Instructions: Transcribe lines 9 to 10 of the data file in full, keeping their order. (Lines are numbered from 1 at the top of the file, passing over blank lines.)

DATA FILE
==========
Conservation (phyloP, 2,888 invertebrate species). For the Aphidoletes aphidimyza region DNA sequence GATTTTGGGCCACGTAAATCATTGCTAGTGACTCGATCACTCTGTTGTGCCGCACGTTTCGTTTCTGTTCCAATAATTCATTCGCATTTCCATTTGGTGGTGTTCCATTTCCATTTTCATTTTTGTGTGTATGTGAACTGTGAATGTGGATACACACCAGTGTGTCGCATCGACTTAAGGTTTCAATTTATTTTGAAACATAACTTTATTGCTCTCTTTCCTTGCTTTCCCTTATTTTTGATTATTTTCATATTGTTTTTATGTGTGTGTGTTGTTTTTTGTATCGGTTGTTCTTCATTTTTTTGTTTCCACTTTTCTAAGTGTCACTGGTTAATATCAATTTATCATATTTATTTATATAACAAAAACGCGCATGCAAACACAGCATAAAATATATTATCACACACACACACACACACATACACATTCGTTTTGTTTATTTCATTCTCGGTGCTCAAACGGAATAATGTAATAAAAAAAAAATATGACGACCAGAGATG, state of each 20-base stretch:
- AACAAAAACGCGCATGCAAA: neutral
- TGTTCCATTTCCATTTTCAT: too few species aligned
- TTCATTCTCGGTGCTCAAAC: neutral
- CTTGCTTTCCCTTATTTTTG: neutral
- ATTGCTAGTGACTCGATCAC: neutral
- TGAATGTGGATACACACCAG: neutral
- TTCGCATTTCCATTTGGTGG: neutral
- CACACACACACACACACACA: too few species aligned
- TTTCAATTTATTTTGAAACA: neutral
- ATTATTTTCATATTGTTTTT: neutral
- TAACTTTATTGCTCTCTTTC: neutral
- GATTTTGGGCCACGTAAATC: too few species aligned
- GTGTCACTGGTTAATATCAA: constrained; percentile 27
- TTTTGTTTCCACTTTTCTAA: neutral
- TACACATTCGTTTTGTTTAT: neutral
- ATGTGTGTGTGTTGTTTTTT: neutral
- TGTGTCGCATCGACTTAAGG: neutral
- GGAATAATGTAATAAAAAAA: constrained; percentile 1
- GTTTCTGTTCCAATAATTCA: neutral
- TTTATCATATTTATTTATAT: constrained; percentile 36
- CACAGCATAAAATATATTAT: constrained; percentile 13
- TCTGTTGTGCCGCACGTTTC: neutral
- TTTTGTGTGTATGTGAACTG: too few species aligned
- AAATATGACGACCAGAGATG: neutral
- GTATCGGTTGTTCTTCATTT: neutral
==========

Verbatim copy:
- CACACACACACACACACACA: too few species aligned
- TTTCAATTTATTTTGAAACA: neutral